Sunday, April 4, 2010

The Grand And The Intimate





I was in Park Slope today with some of my children. Between stoop sales, flea markets and front step freebies we did OK. Then there was Barnes and Noble. When I speak to my children in Barnes and Noble, I can sometimes hear my father.

What brought back memories in Park Slope was seeing large churches. When I was a child, all the houses of worship were built for prayer. They were imposing, awe inspiring strutures with cavernous acoustics.

Most of the time, the houses of worship I go to are homes that have been converted to the use of a congregation. There is the occasional storefront. In Israel I prayed in bomb shelters. The place I go to on Shabbos has the neat austerity of an Israeli shtiebel. It is a basement, in which one's eyes are drawn upward. Daylight and fleeting drafts of air arrive on the heels of arriving congregants.

There are still a couple of huge synagogues that I like to go to occasionally. Interspersing the shtiebel with the large synagogue puts me in touch with feelings of awe and trepidation alternating with familial intimacy. The grand structures alternating in my life with the cozy and familiar remind me of the different facets of spiritual experience, of communing with a hidden yet intimate G-d. I notice the same spectrum of the grand and the familiar in the architecture of other faiths, in which homes and storefronts are adapted to worship.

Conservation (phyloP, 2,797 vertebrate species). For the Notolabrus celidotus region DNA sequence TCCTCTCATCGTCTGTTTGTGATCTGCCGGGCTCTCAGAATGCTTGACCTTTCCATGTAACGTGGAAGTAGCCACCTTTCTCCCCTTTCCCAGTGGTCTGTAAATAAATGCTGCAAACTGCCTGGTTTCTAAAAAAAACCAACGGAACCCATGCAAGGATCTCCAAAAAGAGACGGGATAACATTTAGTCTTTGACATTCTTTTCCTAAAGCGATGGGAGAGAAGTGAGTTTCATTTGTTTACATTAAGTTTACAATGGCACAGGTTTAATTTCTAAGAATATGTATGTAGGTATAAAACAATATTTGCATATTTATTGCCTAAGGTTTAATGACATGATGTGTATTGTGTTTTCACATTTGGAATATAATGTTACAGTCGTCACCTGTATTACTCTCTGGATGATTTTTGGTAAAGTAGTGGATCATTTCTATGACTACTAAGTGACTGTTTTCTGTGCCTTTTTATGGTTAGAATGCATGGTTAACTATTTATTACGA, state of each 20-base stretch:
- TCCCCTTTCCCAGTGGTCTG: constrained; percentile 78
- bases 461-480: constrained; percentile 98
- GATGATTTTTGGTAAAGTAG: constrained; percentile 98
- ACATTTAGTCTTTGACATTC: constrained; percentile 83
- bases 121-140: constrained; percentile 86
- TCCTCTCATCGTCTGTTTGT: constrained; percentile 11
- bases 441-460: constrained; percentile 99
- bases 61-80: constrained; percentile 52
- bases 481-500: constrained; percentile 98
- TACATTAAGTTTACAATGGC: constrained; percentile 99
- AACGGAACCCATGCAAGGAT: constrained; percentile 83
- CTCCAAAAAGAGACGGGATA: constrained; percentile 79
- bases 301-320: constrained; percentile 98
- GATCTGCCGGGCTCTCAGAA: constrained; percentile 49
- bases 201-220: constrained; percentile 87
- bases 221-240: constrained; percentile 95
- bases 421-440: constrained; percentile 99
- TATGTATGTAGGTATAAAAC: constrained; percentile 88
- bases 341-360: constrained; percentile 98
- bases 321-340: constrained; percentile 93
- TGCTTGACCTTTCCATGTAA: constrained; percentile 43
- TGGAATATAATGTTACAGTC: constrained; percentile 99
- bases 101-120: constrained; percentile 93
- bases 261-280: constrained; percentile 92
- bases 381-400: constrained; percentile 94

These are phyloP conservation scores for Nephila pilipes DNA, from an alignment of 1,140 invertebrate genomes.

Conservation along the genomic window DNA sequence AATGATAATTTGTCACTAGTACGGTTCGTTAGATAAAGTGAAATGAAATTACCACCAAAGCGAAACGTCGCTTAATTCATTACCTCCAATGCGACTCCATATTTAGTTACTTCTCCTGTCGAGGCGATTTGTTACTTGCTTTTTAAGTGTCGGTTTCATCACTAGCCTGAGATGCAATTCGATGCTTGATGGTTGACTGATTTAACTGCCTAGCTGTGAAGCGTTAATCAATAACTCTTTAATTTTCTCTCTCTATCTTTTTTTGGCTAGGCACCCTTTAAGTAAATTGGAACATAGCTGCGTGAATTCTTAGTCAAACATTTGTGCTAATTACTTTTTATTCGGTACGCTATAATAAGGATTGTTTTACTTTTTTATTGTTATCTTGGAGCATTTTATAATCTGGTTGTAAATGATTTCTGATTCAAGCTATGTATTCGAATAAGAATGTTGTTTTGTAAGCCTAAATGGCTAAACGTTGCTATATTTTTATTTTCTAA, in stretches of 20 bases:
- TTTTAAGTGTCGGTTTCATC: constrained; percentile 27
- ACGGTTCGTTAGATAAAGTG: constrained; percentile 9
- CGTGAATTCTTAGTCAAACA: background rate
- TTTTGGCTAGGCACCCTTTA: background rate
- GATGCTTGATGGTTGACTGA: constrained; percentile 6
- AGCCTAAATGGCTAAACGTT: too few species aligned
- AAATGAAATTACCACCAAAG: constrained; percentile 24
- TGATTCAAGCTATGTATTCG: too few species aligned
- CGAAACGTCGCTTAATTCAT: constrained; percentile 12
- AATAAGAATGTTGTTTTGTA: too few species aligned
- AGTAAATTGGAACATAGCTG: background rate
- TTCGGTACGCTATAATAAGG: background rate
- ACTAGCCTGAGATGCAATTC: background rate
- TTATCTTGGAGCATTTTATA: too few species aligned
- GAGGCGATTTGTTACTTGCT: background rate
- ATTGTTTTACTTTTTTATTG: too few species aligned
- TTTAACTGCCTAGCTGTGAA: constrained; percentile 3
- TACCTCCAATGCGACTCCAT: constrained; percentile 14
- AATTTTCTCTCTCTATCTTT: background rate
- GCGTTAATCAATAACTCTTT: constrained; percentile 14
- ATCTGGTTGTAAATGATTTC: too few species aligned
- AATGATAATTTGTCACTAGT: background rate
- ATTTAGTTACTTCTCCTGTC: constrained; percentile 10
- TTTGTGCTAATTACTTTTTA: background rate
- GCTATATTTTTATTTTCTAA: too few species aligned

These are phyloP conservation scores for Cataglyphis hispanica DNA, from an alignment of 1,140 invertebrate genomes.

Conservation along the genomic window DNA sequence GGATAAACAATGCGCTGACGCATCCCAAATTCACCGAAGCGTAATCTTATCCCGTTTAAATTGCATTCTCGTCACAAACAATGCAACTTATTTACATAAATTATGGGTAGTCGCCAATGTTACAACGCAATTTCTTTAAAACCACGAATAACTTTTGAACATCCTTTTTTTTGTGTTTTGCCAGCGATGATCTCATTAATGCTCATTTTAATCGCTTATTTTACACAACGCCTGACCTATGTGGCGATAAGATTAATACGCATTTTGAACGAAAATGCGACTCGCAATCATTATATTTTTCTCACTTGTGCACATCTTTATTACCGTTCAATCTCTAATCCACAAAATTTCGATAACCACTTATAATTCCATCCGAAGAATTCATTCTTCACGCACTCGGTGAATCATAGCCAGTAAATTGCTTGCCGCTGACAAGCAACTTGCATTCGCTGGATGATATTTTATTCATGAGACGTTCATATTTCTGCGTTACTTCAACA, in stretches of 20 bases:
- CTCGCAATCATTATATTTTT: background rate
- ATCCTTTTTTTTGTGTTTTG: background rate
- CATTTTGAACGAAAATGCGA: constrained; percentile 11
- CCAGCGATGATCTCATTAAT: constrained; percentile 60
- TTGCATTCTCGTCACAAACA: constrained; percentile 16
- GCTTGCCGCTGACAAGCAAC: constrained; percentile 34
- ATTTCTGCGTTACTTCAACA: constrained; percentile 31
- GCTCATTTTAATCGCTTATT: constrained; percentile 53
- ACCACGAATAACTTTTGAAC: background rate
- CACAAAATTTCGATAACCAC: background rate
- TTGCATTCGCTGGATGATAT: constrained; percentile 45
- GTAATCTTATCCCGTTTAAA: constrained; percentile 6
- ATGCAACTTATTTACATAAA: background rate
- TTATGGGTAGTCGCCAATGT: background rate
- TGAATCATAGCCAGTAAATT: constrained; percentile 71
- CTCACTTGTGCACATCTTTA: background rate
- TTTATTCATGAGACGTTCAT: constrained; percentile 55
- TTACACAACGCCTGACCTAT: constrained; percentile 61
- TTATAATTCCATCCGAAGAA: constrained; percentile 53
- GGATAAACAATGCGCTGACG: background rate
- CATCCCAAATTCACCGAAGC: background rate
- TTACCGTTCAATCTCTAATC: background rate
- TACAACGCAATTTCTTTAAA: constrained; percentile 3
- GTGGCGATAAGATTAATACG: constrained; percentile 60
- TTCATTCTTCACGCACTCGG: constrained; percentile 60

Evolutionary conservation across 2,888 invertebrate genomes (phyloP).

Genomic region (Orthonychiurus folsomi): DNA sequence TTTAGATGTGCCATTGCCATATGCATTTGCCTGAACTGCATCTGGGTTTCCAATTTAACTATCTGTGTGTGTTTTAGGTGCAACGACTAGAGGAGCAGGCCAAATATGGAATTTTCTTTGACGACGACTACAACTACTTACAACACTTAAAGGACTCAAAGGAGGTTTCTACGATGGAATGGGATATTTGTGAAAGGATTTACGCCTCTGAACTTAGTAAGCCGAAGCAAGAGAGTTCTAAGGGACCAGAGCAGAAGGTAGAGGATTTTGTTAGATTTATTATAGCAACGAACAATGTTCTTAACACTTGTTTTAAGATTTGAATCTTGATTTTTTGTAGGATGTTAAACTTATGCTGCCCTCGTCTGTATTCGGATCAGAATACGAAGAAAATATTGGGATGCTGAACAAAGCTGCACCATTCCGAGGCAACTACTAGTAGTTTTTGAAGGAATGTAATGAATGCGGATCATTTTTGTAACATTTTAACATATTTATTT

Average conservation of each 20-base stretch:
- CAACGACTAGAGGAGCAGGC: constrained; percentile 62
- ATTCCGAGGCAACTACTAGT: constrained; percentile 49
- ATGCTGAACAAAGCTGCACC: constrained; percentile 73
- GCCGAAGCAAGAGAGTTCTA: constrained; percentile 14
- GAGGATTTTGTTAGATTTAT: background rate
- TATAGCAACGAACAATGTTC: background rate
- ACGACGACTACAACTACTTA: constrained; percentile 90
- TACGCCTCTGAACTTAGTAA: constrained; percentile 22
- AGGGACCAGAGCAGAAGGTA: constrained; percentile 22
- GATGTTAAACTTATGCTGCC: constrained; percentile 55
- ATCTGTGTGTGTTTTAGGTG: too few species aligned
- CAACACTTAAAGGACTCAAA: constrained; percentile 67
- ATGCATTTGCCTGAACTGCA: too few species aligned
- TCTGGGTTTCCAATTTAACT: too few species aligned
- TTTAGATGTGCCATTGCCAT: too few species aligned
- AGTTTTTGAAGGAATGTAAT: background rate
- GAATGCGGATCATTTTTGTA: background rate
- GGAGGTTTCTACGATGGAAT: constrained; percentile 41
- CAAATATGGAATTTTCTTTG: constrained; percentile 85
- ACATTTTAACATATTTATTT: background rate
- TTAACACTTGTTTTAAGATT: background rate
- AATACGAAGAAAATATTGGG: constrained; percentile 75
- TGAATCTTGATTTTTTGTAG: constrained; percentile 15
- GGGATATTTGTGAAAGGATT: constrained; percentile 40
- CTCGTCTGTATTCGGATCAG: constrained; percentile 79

The suburbs do not offer this spectrum of the grand and the intimate, the imminent and the transcendent. I feel as though the architecture of worship expresses these aspects of religious experience, giving tangible form to truths I feel but find difficult to articulate. The skyline has spoken. Sphere: Related Content

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